Aparecida 132-133: The Family of Christ

Jesus offers a connection, something beyond that of servant, beyond the one who simply bows at his feet and submits.

132. With the parable of the vine and the branches (cf. Jn 15:1-8) Jesus reveals the type of bond that He offers and that he expects of his own. He does not want a bond as “servants” (cf. Jn 8:33-36), because “a servant does not know what his master is doing” (Jn (15:15). The servant does not have entry to his master’s house, let alone to his life.

Jesus offers himself as a friend and brother. How do we make that a deeper relationship than just the perfunctory way in which we sometimes treat those close to us? The Aparecida bishops suggest this relationship requires some “movement” on our part. We pay attention. We listen. We cross some threshold and “enter” into a new place: the reference is John 10:9; Jesus is the gate through which we enter into a privileged existence.

Jesus wants his disciple to be bound to Him as “friend” and as “brother.” “Friends” enter into his Life, making it their own. Friends listen to Jesus, know the Father and make his Life (Jesus Christ) flow into their own existence (cf. Jn 15:14), marking the relationship with all (cf. Jn 15:12). A “brother” of Jesus (cf. Jn 20:17) shares in the life of the Risen One, Son of the heavenly Father, and hence Jesus and his disciple share the same life that comes from the Father, although Jesus does so by nature (cf. Jn 5:26; 10:30) and the disciple by participation (cf. Jn 10:10). The immediate consequence of this type of bond is the condition of brothers and sisters acquired by the members of his community.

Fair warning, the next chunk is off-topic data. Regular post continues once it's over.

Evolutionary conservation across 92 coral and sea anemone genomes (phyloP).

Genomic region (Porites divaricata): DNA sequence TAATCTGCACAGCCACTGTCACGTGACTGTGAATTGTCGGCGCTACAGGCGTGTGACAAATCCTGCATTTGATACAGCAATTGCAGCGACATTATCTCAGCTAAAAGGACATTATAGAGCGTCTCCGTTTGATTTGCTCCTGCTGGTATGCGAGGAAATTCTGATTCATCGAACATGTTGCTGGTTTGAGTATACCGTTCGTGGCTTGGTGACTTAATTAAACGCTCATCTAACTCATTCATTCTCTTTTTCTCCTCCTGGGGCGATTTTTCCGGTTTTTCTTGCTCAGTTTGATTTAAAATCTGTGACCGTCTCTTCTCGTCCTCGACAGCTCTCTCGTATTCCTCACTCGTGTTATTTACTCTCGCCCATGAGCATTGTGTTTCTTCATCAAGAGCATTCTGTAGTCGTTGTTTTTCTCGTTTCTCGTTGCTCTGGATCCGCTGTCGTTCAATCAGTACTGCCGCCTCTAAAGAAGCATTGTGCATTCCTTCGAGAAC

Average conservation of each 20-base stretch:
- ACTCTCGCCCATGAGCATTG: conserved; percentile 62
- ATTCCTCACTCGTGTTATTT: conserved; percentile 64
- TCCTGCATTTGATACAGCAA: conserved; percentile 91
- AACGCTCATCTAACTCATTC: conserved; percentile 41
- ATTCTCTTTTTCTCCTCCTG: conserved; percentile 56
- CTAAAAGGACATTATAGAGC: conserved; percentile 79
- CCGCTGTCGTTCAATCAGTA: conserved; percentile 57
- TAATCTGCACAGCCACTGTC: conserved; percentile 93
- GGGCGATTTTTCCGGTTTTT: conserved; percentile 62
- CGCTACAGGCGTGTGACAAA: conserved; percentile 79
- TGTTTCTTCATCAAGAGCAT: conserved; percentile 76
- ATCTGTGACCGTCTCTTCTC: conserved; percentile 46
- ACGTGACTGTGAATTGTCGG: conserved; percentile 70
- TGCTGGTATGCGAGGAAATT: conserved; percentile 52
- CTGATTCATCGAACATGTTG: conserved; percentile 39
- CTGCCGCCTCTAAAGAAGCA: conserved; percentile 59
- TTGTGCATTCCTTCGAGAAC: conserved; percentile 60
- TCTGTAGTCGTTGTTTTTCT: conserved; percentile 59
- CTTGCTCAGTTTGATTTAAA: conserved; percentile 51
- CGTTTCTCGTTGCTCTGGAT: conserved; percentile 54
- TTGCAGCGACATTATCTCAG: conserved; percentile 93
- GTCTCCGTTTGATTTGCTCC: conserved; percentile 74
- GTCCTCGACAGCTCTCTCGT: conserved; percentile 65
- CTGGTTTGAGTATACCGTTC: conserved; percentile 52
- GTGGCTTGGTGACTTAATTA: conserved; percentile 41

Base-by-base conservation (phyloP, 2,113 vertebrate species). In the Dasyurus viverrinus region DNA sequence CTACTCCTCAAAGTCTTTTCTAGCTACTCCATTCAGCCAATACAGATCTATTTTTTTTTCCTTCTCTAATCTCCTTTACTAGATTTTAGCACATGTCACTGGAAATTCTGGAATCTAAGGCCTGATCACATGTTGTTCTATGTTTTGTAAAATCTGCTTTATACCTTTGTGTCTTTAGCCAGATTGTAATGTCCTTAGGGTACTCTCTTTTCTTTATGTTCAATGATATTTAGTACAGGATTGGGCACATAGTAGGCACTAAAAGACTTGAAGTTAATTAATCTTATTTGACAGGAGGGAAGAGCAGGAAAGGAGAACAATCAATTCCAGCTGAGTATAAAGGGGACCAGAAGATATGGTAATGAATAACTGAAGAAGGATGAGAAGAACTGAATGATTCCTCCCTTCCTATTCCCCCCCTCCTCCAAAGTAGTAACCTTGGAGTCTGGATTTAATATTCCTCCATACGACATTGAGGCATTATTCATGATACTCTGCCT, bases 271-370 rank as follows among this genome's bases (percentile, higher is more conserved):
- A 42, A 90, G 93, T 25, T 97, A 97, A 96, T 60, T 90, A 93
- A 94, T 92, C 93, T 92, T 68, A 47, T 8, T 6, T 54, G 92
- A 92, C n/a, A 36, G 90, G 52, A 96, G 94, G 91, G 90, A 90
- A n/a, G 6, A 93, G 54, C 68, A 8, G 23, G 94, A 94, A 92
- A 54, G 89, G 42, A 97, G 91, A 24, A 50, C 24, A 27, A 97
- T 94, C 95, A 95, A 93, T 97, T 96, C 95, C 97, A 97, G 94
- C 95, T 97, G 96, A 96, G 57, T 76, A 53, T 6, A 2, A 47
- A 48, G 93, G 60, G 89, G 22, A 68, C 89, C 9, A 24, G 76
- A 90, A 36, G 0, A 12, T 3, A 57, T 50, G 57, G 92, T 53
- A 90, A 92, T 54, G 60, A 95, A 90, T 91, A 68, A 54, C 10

And to remember that God’s initiative is a preexisting condition of our movement:

133. Jesus makes them his family members, because he shares the same life that comes from the Father and asks of them, as disciples, intimate union with Him, obedience to the Word of the Father, so as to produce fruits of love in abundance. So attests St. John in the prologue to his Gospel: “he gave power to become children of God, to those who believe in his name,” and they are children of God who “were born not by natural generation nor by human choice nor by a man’s decision but of God” (Jn 1:12-13).

For deeper examination, an English translation of the 2007 document from the Aparecida Conference.

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More on Doxxing

A facebook friend linked to this thoughtful commentary on doxxing, and I found myself tipped to the non-dox side. Because of this: